T/F: teratomas may contain nerve, hair, and teeth?
Describe generalized grading scheme of neoplasms.
Grade 1: well differentiated
Grade 2: moderately differentiated
Grade 3: poorly differentiated
Grade 4: nearly anaplastic?
What are methods of metastasis?
seeding of body cavities; lymphatic spread (carcinomas); hematogenous spread (sarcomas)
T/F: angiogenesis equates to good prognosis?
What is cachexia? How is it correlate to cancer?
progressive weakness, loss of appetite, anemia, and profound weight loss (equal loss of both fat and lean muscle);
often correlates with tumor size or extent of metastases
etiology includes generalized increase in tumor metabolism and central effects of tumor on hypothalamus (IL-1, IL-6, and TNFalpha)
evidence of systemic inflammation as seen by an increase in acute phase reactants
What are paraneoplastic syndromes?
Cushing's (ACTH), hypercalcemia (PTH-like polypeptide), polycythemia (EPO), venous thrombosis (thromboplastin)
Lambert-Eaton syndrome (antibodies to NMJ; cross-reaction with tumor associated antigens), Myasthenia gravis (antibodies to NMJ)
ECTOPIC HORMONE PRODUCTION
What is the suffix given to benign lesions?
In general, benign tumors are designated by attaching the suffix -oma to the name of the cell type from which the tumor originates.
Benign epithelial neoplasms producing microscopically or macroscopically visible fingerlike or warty projections from epithelial surfaces are referred to as papillomas
When a neoplasm—benign or malignant—produces a macroscopically visible projection above a mucosal surface and projects, for example, into the gastric or colonic lumen, it is termed a polyp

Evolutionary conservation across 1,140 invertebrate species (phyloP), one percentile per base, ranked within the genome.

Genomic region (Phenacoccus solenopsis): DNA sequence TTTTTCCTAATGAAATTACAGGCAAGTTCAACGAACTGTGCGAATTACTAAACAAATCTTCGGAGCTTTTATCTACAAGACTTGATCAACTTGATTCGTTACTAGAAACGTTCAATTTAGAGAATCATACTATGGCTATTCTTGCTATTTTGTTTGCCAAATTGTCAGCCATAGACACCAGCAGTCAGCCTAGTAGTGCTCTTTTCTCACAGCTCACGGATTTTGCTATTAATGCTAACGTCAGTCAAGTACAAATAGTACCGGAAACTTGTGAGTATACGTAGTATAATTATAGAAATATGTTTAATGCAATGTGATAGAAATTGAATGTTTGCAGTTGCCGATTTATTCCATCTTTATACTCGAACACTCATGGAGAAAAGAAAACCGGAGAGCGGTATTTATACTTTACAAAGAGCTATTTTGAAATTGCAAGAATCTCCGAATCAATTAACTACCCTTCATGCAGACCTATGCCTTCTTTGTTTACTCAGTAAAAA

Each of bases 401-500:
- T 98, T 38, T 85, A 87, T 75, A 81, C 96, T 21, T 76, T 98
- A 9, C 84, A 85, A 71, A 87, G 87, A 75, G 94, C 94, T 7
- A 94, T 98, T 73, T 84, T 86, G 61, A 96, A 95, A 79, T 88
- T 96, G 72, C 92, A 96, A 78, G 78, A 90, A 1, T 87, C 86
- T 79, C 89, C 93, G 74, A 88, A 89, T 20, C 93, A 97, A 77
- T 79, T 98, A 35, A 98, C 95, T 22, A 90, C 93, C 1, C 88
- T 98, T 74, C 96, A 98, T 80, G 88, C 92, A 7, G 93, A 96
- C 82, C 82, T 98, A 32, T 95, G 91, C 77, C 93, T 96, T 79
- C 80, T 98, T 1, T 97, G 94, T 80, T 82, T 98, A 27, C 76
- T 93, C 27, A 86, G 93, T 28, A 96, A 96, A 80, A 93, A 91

What is the most common pathway for initial dissemination of carcinomas?
transport through lymphatics
also mode of transport for sarcoma
What organs are involved in hematogenous dissemination?
liver and lungs
Can leiomyomas progress to leiomyosarcoma?
Describe the metastatic cascade.
clonal expansion, growth, diversification, and angiogenesis (bulk of tumor); metastatic subclone arises followed by adhesion to and invasion of the basement membrane (subsequent passage through the ECM); intravasation, interaction with host lymphoid cells, and generation of tumor cell embolus (bound to platelets); adhesion to basement membrane, extravasation, and deposition of the cells (followed by angiogenesis and growth)
T/F: any tumor, even a benign one, may cause morbidity and mortality?
T; location is a critical determinant of the clinical effects
Can benign or malignant tumors produce hormones?
Yes (more typical of benign lesions)
Describe cancer stating methodology.
The staging of solid cancers is based on the size of the primary lesion, its extent of spread to regional lymph nodes, and the presence or absence of blood-borne metastases.
What are epidemiological trends in cancer?
incidence of most cancers is going down (particularly stomach cancer); exception is lung cancer
fleshy, mesodermal origin, associated with lots of connective tissue;
How is dysplasia represented?
incidence of pleomorphic cells
What is a carcinogen?
an agent whose administration to previously untreated animals leads to a statistically significant increased incidence of malignant neoplasms as compared with that in appropriate untreated control animals